Recognizing that approximately 26% of all radiation failures will be localized to strictly the prostate, our participating patients must first show pathologically documented evidence of recurrent prostate cancer. Patients with PSA < 10 ng/ml and a Gleason score of 6 or less are then asked to undergo a bone scan, a CT scan of the abdomen and the pelvis, and an MRI of prostate (figure 1a-b), (and sometimes a ProstaScint scan if the CT scan is found to be abnormal). Patients must also have a prostate volume of less than 60 cc and an American Urologic Association obstructive score < 10.
Figure 1a: MRI images are obtained to determine if extracapsular extension is present. Note darkened area in the right lateral posterior lobe of the prostate.
Figure 1b: MRI images are obtained to look for seminal vesicle involvement. Note involvement of right seminal vesicle (darkened).
Once patients are selected and enrolled in our protocol, they will be placed on a short four-month course of androgen ablation prior to the planning and treatment process. This course will be used in order to shrink the prostate and further reduce the radiation exposure to surrounding normal tissues.
Every attempt will be made to obtain each patient’s prior radiation treatment records. Using the latest technology, it is possible to recreate and closely estimate the prior radiation doses delivered to the rectum, bladder, and urethra and to incorporate this information into the salvage HDR treatment planning process (figures 2-4).
Figure 2: Initial radiation treatment fields and plans are reviewed to determine and/or reconstruct a close approximation of the prior radiation doses delivered to normal tissues.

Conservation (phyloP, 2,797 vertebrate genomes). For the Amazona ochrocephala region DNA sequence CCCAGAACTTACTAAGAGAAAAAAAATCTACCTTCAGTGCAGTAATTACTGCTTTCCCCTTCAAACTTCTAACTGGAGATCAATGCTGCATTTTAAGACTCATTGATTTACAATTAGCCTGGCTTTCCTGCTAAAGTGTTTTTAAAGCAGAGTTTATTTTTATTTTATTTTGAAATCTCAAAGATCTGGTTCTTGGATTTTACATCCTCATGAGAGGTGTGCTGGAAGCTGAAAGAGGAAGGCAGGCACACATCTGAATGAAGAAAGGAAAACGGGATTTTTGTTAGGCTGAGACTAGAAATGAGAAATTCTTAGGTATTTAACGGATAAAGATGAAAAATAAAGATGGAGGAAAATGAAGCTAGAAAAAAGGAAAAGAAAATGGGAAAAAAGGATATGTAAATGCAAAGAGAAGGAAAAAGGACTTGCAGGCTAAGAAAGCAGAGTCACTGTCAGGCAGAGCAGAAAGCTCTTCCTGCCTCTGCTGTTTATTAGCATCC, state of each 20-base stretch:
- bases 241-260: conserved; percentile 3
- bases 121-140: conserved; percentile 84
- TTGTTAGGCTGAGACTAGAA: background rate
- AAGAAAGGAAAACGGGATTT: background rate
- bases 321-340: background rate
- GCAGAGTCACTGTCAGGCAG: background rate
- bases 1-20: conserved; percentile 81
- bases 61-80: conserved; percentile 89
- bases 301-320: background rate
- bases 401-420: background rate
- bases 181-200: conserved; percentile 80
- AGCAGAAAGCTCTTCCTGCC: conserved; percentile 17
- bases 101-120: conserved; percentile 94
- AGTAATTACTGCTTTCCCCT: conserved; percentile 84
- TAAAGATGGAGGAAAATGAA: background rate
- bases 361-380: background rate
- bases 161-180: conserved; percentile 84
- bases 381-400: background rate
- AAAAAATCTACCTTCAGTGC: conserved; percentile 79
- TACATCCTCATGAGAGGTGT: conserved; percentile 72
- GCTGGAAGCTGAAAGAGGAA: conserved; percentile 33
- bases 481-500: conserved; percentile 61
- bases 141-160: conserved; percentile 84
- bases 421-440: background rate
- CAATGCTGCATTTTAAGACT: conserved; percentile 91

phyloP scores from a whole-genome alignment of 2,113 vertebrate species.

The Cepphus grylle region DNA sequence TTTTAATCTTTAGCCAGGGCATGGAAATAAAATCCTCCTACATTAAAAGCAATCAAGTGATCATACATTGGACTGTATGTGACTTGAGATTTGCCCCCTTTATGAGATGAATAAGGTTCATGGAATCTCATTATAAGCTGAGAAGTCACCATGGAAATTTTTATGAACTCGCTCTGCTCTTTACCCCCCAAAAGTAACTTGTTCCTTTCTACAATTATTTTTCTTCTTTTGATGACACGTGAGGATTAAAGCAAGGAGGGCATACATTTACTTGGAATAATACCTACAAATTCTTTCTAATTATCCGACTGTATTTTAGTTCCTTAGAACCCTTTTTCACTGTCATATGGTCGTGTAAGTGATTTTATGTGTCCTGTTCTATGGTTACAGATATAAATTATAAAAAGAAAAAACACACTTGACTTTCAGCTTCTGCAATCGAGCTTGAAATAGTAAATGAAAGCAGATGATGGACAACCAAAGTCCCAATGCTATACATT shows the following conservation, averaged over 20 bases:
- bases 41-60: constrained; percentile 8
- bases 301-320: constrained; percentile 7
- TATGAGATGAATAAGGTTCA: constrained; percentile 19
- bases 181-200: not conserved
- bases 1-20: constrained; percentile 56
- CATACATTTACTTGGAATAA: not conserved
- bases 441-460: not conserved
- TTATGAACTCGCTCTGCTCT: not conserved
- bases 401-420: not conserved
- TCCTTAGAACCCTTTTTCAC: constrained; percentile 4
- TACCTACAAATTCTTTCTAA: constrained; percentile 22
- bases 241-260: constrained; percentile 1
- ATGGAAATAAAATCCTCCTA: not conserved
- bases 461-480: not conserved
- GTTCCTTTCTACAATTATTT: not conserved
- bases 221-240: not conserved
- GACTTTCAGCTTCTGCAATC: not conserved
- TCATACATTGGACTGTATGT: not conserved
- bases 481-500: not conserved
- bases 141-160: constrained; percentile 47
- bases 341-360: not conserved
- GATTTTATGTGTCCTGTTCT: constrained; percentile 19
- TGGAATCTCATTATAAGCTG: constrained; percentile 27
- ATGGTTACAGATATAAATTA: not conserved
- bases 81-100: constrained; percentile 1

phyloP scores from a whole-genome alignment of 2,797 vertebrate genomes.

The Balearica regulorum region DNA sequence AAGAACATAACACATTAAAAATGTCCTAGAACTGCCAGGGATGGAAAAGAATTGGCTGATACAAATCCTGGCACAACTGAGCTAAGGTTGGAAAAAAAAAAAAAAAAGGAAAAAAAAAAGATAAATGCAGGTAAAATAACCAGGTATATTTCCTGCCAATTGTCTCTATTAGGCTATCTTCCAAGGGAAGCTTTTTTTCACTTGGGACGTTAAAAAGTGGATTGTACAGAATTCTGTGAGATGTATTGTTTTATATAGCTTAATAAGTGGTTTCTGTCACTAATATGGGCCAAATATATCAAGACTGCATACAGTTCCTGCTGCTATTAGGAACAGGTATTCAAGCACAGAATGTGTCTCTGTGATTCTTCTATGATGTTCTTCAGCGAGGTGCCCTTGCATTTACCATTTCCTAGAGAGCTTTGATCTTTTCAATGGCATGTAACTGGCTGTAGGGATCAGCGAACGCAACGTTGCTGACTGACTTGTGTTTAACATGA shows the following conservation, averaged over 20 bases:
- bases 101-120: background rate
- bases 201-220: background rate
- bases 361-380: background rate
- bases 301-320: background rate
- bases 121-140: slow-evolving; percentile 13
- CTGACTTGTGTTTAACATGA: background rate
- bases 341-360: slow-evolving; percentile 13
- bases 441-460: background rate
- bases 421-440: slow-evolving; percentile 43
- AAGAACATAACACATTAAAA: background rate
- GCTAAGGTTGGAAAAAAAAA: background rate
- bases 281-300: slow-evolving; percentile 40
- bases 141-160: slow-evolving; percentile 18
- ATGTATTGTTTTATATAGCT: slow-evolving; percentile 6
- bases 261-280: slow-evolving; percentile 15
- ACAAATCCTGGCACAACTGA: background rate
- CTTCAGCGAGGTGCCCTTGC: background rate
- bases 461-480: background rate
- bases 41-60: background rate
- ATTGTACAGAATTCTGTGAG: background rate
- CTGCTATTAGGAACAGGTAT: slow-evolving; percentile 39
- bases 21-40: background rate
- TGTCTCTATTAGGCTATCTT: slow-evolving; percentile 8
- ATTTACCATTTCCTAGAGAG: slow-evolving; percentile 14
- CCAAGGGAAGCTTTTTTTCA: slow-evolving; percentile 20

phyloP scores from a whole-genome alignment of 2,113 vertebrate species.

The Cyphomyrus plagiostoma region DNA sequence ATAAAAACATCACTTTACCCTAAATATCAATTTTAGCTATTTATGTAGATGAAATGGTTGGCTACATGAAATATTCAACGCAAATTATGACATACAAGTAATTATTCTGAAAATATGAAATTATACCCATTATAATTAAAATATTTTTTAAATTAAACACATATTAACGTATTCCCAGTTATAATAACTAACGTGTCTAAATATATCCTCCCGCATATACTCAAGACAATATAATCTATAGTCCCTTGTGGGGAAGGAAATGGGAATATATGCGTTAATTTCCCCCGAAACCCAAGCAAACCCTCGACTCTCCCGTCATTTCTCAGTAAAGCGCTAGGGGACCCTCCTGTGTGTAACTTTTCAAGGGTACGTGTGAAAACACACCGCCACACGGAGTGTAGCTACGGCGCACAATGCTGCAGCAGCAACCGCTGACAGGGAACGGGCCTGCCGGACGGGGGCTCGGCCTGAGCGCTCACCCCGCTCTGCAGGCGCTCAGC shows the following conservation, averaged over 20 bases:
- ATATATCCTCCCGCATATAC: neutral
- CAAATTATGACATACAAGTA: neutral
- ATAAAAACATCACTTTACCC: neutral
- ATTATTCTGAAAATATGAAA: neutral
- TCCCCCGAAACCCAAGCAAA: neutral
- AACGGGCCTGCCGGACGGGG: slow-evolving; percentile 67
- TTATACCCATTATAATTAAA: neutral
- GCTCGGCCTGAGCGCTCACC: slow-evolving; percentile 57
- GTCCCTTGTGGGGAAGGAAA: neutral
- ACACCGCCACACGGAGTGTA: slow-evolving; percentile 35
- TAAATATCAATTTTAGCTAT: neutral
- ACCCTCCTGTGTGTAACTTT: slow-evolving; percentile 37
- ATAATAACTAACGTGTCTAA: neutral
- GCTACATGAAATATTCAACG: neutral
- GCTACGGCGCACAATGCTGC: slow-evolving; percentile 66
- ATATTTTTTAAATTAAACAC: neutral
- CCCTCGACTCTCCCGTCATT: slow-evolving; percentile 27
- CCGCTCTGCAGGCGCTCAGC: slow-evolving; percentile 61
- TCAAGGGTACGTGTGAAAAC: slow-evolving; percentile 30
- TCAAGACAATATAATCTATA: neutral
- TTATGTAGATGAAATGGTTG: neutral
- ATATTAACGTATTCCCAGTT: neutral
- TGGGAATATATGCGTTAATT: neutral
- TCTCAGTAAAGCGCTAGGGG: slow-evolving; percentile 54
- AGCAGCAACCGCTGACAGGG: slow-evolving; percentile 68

Figure 3: Reconstructed radiation treatment plan which shows the original dose delivered to rectum and bladder.
Figure 4: Dose volume histograms (DVH) of the initial radiation treatment course are obtained and/or re-created and used to help determine normal tissue parameters for the salvage HDR treatment plan. The majority of all radiation failures were treated with older non-IMRT technology where lower total doses were used, but there was less sparing of the bladder and rectum.
After treatment planning parameters are met, patients will be placed under an epidural anesthesia and have between 14-24 temporary catheters placed transperineally under ultrasound guidance (figures 5-6).
Figure 5: Once patients are carefully selected and meet all criteria, they receive epidural anesthesia and have placement of temporary transperineal catheters under ultrasound guidance.
Figure 6: Actual catheters placed through the perineal template which is sutured to the skin.
After successful placement, a cystoscopy will be performed by the urologist to insure that the catheters are not protruding into the bladder. Patients will have a CT scan performed immediately after catheter placement and these images will be loaded into our treatment planning computer (figure 7).
Figure 7: CT images of catheter placement are obtained and downloaded into the treatment planning computer where the prostate, bladder, rectum, and urethra are defined and contoured by the physician.
The prostate, bladder, rectum, and urethra will be contoured by the physician (figure 8).
Figure 8: CT images are entered into the treatment planning computer. The prostate, rectum, urethra, and bladder are each contoured.